Lehigh Hanson makes products that are everywhere around you in buildings, roads, systems that provide our homes with water, and take water, and other gross stuff. They also work on other critical public and private projects from hospitals to airports. Since their products aren’t frequently in a very staged or pretty conditions, not to mention they are often covered up and taken for granted, having photographers around to capture how their products are needed and used can be tricky. Needless to say a retoucher is a necessity to help the images show what’s needed to be communicated.
PLEASE Note and USE the <SLIDERS> to see Before & After images. Best viewed on a desktop!
These pressure pipes needed to look as pretty as possible, yet not pristine. They are after all an industrial product. Prettier, but not perfect became a frequent request. This images was one of their favorites for brochure covers and websites. Extending the sky helped it fit in more vertical layouts.
The Giant Green Monster Pipe was a large filter/separator that was strapped to a wide-load truck, shipped and buried soon after it’s paint job, (Think processing all the waste water from a large theme park sized parking lot). The photo needed to be submited along with blue prints, for engineering awards. I’m proud to say it won. I really liked the Indiana Jones-esque warehouse it was painted in, but it was deemed too distracting and all the hanging insulation was removed. I guess this example just needed to be pretty, not industrial realistic.
A parking lot’s worth of 6′ tall concrete pipes needed to be swept out and buffed out a bit. It now looks like a safer place to play, even though I’m sure some hard hat wearing security guards would not agree with me.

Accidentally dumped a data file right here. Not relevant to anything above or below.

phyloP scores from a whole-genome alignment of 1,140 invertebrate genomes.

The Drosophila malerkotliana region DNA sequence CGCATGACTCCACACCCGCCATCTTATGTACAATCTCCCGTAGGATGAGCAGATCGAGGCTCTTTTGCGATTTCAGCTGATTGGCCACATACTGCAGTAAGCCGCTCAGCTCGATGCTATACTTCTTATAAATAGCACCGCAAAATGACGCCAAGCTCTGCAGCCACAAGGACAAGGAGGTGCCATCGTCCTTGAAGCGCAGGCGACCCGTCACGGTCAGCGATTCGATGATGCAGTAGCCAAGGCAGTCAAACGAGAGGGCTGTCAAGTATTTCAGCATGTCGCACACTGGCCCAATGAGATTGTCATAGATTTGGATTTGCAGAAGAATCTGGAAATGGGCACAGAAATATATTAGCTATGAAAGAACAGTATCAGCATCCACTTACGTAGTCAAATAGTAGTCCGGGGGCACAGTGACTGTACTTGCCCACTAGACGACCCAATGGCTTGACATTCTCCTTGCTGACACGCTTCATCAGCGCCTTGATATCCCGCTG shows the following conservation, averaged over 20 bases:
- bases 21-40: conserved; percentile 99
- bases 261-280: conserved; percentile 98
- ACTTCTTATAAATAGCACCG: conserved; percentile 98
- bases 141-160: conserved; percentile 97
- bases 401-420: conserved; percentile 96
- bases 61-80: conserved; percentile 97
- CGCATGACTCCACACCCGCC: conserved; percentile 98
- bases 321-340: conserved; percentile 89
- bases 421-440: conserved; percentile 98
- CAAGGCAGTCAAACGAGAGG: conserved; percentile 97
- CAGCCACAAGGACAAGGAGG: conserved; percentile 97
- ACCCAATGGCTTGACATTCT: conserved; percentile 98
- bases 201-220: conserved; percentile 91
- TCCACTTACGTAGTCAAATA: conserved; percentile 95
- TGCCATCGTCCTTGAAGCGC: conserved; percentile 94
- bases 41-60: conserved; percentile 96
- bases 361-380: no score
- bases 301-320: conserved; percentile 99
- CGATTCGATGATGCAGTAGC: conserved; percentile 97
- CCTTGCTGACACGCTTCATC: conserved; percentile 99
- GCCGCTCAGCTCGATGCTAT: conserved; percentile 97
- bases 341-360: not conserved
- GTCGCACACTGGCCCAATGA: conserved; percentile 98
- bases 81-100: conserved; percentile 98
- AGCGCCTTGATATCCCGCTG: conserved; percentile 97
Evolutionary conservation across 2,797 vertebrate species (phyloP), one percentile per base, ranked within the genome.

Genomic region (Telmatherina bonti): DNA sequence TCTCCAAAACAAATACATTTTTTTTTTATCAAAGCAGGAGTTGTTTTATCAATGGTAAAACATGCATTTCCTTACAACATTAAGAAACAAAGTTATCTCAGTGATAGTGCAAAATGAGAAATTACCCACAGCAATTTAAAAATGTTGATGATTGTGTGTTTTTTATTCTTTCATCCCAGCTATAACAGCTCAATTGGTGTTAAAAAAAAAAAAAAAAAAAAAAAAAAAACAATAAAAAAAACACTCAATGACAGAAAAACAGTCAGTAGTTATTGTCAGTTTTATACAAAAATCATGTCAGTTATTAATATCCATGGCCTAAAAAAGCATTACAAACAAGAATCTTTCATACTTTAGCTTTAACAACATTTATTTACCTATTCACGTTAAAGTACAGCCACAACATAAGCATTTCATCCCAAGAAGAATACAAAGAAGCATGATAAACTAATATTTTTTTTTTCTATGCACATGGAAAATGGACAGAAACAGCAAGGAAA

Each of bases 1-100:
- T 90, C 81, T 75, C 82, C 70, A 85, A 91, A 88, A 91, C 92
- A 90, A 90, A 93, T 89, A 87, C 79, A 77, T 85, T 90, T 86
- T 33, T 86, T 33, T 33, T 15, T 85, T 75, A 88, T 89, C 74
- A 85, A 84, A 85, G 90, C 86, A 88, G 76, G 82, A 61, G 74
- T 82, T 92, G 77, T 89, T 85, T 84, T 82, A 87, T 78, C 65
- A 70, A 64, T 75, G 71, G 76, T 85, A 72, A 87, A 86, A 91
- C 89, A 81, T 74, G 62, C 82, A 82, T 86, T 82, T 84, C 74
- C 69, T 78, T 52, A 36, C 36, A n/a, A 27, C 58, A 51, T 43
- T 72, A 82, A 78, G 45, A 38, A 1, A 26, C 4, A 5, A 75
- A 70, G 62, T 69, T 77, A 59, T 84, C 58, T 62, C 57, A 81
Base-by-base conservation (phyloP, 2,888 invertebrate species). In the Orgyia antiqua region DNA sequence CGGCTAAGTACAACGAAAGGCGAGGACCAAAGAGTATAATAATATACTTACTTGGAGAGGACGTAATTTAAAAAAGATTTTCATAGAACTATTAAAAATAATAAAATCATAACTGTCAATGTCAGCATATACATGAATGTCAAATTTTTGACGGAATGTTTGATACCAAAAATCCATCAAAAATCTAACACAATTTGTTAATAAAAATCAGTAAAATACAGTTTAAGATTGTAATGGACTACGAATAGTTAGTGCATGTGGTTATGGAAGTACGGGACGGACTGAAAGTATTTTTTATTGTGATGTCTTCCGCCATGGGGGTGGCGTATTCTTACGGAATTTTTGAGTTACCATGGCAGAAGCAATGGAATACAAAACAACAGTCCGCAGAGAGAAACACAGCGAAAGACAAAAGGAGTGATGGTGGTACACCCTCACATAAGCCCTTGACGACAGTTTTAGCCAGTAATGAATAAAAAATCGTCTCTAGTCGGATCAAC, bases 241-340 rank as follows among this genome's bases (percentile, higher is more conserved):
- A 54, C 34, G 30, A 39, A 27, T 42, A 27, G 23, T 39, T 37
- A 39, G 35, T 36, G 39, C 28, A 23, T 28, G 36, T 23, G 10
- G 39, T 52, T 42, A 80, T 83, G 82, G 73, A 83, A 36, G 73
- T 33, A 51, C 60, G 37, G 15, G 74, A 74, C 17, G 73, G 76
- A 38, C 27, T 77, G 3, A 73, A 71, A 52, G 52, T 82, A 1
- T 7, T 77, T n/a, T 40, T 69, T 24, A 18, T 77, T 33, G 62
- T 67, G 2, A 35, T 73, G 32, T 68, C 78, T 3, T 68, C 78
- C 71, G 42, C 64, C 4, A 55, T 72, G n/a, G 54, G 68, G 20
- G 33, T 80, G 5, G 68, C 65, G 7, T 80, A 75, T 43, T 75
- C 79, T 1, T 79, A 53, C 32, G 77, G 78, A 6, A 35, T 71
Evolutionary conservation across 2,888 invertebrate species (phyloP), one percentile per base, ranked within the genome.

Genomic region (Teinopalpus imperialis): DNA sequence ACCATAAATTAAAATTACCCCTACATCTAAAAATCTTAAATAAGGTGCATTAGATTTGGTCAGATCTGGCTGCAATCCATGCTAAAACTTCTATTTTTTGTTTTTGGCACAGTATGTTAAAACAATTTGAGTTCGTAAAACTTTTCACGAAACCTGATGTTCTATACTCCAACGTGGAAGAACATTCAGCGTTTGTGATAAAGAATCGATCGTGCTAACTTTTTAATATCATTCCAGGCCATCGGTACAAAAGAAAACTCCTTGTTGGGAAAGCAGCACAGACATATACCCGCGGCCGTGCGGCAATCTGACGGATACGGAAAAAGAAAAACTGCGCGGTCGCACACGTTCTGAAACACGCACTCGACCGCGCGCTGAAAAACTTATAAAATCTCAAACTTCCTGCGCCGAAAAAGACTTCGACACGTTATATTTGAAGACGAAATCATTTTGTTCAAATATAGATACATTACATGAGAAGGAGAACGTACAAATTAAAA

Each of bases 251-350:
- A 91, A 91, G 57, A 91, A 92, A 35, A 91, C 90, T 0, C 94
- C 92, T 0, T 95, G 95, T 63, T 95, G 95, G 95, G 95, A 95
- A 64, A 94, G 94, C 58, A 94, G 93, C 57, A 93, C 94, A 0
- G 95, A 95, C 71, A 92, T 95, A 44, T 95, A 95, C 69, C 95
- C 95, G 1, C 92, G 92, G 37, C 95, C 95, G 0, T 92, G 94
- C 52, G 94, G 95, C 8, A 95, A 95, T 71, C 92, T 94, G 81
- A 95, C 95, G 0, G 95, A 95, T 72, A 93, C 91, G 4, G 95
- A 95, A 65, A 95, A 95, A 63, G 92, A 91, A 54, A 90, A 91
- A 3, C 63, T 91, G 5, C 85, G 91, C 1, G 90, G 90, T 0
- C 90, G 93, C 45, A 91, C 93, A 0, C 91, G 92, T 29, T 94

I’m not sure what is down in this deep hole, but it apparently requires a large concrete pipe. I was reminded of how un-fun removing images behind any open metal fencing is. Also notice the random trash that was removed from the site, as well as some digital spray painting.
I don’t know about you, but all the new safety measures that are all over new public buildings aren’t exactly pretty. I’m sure the interior designers did a great job minimizing them. Since these photos were used to show off the smooth interior concrete pillars and molding, safety hazards aren’t an issue. Removing the pot lights and just lighting the whole space better more evenly, let’s the concrete craftsmanship shine.
Creating works of art with Hanson’s many different kinds of bricks was the concept for this creation. The Art Director selected a few different, more earthy toned, master pieces, and then I applied the lattice of mortar and shifted the colors of the art work to be more within the bricks actual natural color range.
Ideally this piece of cover art work would of been created in a 3D program, but the budget and timeline did not allow. I was able to use the mortar from the previous project and skewed the perspectives to somewhat match the planes of the mountain sculpture. Without the quickly rendered brick’s perspectives, the whole image fell flat and uninspiring.
The next three images are all from the same job site. Hanson was able to help the new UT Southwestern campus collect rainwater in this concrete cistern so they could later use to water their grass. The images were cleaned up to showcase the “Green Ideas/Ideals” not a impossible to beautify construction site.
This photo shows off the scale of the concrete vaults used to make this reservoir. Be sure to notice the tan building in the back top right of the photo. It will make the next photo make a lot more sense.
The shaded side of the building where the chain link fence is resting, is the approximate location of the above two photos. I took this photo (along with the other two) on my own time so I could show you how this project looked like when it was finished. Thank goodness it had a decent sky on a pretty day. I try to keep my project estimates as well… which was $0 in this case.
No, look at the scalable concrete BRIDGE, not the murky brown water and weed riddled rocks!?
Yes, that’s my shadow. Showcasing the meter vault was a bit trickier than I expected. Climbing on top of large concrete pipes is one thing, lugging my sensitive expensive camera up, is another. Not to mention having a large uncooperative subject matter that doesn’t respond to a photographer’s directions. It still beats getting a toddler well groomed, placed, and to smile on cue though.
Hindsight being the perpetual 20/20, the muddy puddles would of been easier to remove than the recently spread brown dirt. When you ask for dirt, you just assume that it will match the dirt color that was EVERYWHERE else & well traveled on texture-schmeckture. Oh well, it’s all water under the concrete bridge now.